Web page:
The first United Nations climate conference I covered was the 2009 COP15 dud in Copenhagen. Since then, I have worked the conference mob scenes in Paris, Madrid and, earlier this month, Sharm el-Sheikh, Egypt. They were duds, too, in the sense that none ended with formal agreements to reduce fossil-fuel use – the only metric that matters as average global temperatures rise to dangerous levels.
The annual COPs have turned into chaotic, bloated carnivals where, in their final desperate hours (most of them go into overtime) the distraught host-country presidency produces a face-saving agreement that allows it to declare a victory of some sort – or at least deflect some of the criticism that the outcome was a total failure. Even a breakthrough that barely fits the definition is billed as a win, since these events operate by consensus; any one of the nearly 200 countries in the room can kill the whole show.
So it was at COP27 in Sharm el-Sheik, the string of gated-community resorts on the southern tip of Egypt’s Sinai desert. Instead of a realistic plan to phase down all fossil fuels, not just coal, the event ended with a vague commitment to launch a “loss and damage” fund. If this concept borne of rich-country guilt comes to life – big if – it would help pay for the damages inflicted in poor countries by catastrophic climate events.
I suspect accounting fudges might allow the fund to be launched officially at next year’s COP28 in Dubai. The temptation to finance it by diverting money from other climate funds, such as the prominent adaptation and mitigation fund, may prove tempting for some wealthy countries. That fund’s goal was to come up with US$100-billion a year, but it has always come up short.
And that’s the problem: these COPs (for Conference of the Parties) always come up short by almost every measure, from financing to emissions reductions. The Sharm el-Sheik event was no exception. It set some new lows that will be hard to beat.
To begin with, there was nothing environmentally sustainable about the conference itself, which was held in a village composed of enormous pop-up pavilions that were chilled to numbing temperatures by noisy, industrial air conditioners. The pavilions were routinely short of food and fresh water. For the vast majority of the 35,000 attendees, the only way to arrive was by airplane.
The conference was sponsored by Coca-Cola, one of the world’s biggest plastic polluters. About 600 oil and gas lobbyists prowled the halls. Their mission was not to see their industry go out of business. It was to keep the fossil-fuel era alive, a fairly easy challenge as the energy crisis sends many countries in Europe and elsewhere scrambling for new supplies of hydrocarbons even as they decry global warming.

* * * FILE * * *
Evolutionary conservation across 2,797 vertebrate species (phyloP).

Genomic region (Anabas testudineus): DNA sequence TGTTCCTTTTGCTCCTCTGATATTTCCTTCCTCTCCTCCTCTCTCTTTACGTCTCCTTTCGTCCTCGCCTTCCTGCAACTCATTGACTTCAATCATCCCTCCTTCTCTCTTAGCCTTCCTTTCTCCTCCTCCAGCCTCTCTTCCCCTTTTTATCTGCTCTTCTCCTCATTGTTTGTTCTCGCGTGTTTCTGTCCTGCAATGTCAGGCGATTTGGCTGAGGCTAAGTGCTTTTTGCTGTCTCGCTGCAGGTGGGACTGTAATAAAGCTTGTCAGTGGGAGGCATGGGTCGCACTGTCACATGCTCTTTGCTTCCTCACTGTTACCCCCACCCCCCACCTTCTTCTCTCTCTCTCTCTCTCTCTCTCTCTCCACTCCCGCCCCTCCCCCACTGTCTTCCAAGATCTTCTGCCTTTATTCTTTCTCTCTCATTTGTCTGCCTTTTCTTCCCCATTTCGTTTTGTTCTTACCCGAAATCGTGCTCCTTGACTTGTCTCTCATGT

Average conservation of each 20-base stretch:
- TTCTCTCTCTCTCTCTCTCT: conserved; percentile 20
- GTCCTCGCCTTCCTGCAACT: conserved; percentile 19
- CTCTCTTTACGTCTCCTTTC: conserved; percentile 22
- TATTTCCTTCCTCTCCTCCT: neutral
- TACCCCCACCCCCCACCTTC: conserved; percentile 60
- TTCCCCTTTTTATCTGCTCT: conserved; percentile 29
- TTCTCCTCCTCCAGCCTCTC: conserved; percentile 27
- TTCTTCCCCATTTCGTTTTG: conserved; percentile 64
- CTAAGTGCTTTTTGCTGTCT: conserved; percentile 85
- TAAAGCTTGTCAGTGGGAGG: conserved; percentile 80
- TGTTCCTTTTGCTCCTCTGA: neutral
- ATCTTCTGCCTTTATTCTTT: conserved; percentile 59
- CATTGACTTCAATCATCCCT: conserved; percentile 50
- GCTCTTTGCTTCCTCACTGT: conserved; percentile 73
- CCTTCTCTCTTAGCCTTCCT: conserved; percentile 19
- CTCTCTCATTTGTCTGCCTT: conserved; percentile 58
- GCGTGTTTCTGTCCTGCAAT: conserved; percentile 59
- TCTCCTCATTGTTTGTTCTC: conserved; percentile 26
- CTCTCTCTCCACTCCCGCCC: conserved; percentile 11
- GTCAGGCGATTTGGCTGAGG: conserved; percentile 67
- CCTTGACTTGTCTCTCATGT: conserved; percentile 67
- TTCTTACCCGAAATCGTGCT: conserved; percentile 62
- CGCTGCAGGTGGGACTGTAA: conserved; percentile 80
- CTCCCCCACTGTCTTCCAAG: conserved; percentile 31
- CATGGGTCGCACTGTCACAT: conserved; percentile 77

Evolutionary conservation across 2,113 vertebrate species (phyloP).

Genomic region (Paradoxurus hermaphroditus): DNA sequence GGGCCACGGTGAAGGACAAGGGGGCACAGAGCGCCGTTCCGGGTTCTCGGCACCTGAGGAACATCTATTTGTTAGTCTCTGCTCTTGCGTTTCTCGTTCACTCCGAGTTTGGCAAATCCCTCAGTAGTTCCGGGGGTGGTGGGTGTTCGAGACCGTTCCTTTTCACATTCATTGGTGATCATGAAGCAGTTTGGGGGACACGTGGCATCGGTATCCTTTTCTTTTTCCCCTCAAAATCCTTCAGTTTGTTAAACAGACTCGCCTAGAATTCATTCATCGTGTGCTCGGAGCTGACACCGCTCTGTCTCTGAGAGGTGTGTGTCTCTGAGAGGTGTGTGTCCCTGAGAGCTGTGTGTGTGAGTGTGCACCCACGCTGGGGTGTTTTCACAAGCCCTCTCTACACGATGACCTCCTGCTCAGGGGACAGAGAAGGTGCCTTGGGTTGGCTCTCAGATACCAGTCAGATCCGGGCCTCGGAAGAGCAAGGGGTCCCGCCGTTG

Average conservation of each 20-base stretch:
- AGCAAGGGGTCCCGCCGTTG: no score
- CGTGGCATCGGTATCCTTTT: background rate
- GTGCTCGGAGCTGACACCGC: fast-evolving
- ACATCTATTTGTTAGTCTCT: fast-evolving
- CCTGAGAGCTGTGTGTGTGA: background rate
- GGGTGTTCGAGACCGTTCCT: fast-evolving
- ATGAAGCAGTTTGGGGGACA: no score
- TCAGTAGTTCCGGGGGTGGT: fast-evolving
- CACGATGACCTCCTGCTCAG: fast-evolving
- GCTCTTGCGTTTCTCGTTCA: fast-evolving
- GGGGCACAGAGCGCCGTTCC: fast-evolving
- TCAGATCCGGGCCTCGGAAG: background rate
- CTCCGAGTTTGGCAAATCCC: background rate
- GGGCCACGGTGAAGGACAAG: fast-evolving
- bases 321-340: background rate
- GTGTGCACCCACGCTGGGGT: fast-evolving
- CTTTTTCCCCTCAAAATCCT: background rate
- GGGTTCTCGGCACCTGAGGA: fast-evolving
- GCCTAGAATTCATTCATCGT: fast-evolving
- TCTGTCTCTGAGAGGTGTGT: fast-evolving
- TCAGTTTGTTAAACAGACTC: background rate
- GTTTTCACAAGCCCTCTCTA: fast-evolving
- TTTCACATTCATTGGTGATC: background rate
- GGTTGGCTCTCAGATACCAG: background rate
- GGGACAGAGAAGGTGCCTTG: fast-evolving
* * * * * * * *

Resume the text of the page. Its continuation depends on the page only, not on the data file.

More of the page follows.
And never mind that Egypt is a dictatorship that has no tolerance for most types of public dissent, including environmental protests, and whose prisons contain an estimated 60,000 political detainees.
The COPs started out as a good idea. They were the result of the launch in 1992 of the UN Framework Convention on Climate Change (UNFCCC), the goal of which was to prevent global warming from triggering an existential crisis for the planet. The first COP was held in Berlin in 1995.
Since then, these events have expanded to the point that the actual negotiators seem like sideshows to the annual gabfest populated by tens of thousands of extras in the form of oil- and gas-industry shills, environmental groups, journalists, political hacks and fixers, PR men and women, assorted observers and government leaders, most of whom use fleeting photo-op appearances in an attempt to show they care about the environment (Canadian Prime Minister Justin Trudeau was a no-show in Sharm el-Skeikh but will surely show up at next month’s COP15 Biodiversity Conference in Montreal).
The whole idea of city-size COPs has become ridiculous, all the more so since their accomplishments are meagre to non-existent: emissions keep rising and are set to reach record levels in 2022. Their time has come. But what to replace them with?
At minimum, they should be slimmed down to their core pursuits, including negotiating emissions reductions, protecting carbon sinks such as the Amazon and Congo forests, and finding ways to help poor countries adapt to a problem not of their doing. This does not need a cast of thousands. It needs small, dedicated groups of negotiators who know their files and have direct access to their country’s environment and industry ministers. Call them mini-COPs
Here, potentially, is an even better idea. Why have COPs of any size at all? Why not replace them with specialized teams who would quietly negotiate all the time, not just at big events once a year, where they come under extreme pressure to announce anything.
A team responsible for the reduction of, say, methane (which is 25 times more potent than carbon dioxide in trapping heat in atmosphere) would be composed of negotiators from a broad variety of countries working under the UNFCCC umbrella. They would work for as long as it takes to get the job done. A small summit devoid of human clutter could be used to push any deal over the finish line.
Today’s carnivalesque events have proven expensive, climate unfriendly, chaotic, stressful – and largely useless. The results speak for themselves. Time to kill them off.